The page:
In a new report published in February, E3G argues that many of the public funds needed to unlock private capital could come from public banks such as the European Investment Bank (EIB) rather than directly from EU or national government coffers. It suggests the EIB doubles its low-carbon investment by 2020 (to 60% of all its activity) and that the EU reviews financial regulation such as that related to the pension industry to ensure long-term investment in low-carbon infrastructure is not penalised. Public institutions must increasingly operate alongside commercial banks to help investors in low-carbon projects secure both early-stage finance and re-finance their projects once operational, Holmes says.
With the Connecting Europe Facility, the EU budget proposals take a step in the right direction, Holmes continues. The €50 billion pot of money promises €9.1 billion for cross-border energy infrastructure (as well as €31.7 billion for transport infrastructure and €9.2 billion for broadband). ‘It’s the first time the Commission is proposing real money for energy projects in a financial framework,’ points out Mark Johnston from WWF. The energy component is 58 times the Trans-European Energy (TEN-E) fund it replaces, and gas and electricity projects will be allowed to use the money for construction, not just feasibility studies. CO2 transport infrastructure projects are the exception.
Still, the Facility will not suffice to cover the €100bn funding gap identified by the Commission in its Infrastructure Package last year. According to the Commission, some €210 billion must be invested in energy infrastructure between now and 2020 (€140 billion for high voltage electricity lines, €70 billion for gas pipelines and €2.5 billion for CO2 transport), but half of it will likely not materialise because of overly lengthy permitting procedures and a weak business-case for cross-border projects. To address this gap, the Commission issued new legislative proposals last October in which it proposed special rules for infrastructure projects “of common interest”. Limiting permitting procedures to three years is expected to plug half the funding gap as delayed but viable projects get off the ground. The Connecting Europe Facility is supposed to plug the other half with the help of regulatory support such as tariff-based incentives when projects are especially risky (e.g. very complex to coordinate), a standardized cost-benefit methodology for individual projects and a process for regulators to allocate costs across borders.
Most of the Connecting Europe Facility will be distributed as grants, but €1bn of it will go to “innovative financial instruments” that are expected to leverage €20bn in private capital for commercially viable projects. So-called project bonds would replace the guarantee a company used to be able to get for its bonds on the market with a guarantee or loan from the EIB backed up by the €1bn from the EU budget. The idea is to reanimate bond markets, which experts believe will take over from bank debt in financing infrastructure. So far, MEPs like the idea but member states have mixed views. Smaller countries fear they might never have a project big enough to use project bonds, since it would only make sense for those costing at least €150m. A pilot phase is due to start this year with €230m left over from the current EU budget, but MEPs and member states first need to agree to release the money.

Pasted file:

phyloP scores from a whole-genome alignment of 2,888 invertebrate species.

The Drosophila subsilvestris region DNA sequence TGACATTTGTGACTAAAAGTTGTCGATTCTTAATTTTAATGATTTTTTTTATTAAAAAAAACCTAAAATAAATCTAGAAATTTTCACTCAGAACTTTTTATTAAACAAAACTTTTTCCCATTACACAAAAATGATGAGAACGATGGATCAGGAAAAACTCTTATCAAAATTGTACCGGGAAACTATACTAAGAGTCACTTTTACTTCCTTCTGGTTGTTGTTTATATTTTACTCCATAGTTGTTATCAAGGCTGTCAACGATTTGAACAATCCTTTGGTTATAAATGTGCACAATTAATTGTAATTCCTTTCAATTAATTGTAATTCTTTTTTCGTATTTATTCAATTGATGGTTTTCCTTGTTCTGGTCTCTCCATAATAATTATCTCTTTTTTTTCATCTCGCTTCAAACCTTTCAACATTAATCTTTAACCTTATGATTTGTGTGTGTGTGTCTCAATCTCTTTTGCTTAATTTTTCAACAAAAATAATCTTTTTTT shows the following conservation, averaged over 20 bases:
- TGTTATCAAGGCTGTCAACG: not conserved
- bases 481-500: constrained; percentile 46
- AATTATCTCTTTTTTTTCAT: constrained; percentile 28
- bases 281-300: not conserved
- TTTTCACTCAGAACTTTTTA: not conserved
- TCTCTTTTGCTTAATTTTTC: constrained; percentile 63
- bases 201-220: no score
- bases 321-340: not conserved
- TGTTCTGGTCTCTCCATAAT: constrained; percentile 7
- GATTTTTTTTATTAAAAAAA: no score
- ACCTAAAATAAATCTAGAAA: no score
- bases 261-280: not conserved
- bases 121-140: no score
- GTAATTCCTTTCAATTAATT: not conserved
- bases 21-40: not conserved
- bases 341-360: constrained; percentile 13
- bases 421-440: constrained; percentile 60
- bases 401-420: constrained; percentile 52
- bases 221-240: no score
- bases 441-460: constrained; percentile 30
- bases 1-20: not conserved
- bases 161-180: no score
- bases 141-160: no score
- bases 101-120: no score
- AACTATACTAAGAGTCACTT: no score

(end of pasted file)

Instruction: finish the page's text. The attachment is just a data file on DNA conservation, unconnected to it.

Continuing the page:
Aside from the question over how to fund infrastructure projects, there’s a question over exactly what projects and programmes should be funded and how much the 20% set aside for climate change in the budget will actually benefit the climate. E3G wants the Connecting Europe Facility to be ‘reoriented towards the strategic investments required for decarbonisation’. So far there is no indication about what projects might make it onto the priority list. Environmentalists fear too many gas pipelines will get built at the expense of high-voltage electricity lines to integrate renewables and smart grid projects to reduce energy consumption in the first place. ‘Decarbonisation implies a shift from gas to electricity,’ emphasises Johnston from WWF.
Commission President Barroso views the green growth agenda as vital to the entire European project (photo: Reuters/Vincent Kessler)
A similar worry hangs over funds earmarked for climate action in cohesion policy. Cohesion policy in the energy sector has always been aimed at least in part at modernising the energy systems of central and eastern European states. In the new budget, the Commission calculates it will contribute at least €17 billion to climate action through mandatory investments in efficiency and renewables. New rules for the so-called European Regional Development Fund will require rich member states to allocate at least 20% of what they get to efficiency and renewables, and poor member states 6%. Decarbonisation will also become a mandatory priority for all regions.
Even if all this investment materialises however, what good is it for the climate if the rest of cohesion policy continues to fund more traditional development such as road building? NGOs such as CEE Bankwatch and Friends of the Earth Europe have long accused the EU of supporting unsustainable development. In February this year, they unveiled fresh evidence that it is funding projects such as airports and waste incinerators that could cancel out the benefits of funds earmarked for efficiency and renewables. In theory the Commission will be able to keep tabs on the impact of its expenditure in future through another innovation in its budget proposals: a monitoring, reporting and verification (MRV) system to measure how much is spent where and with what climate impact. Tagging policies as “climate-related” or not will prove challenging however.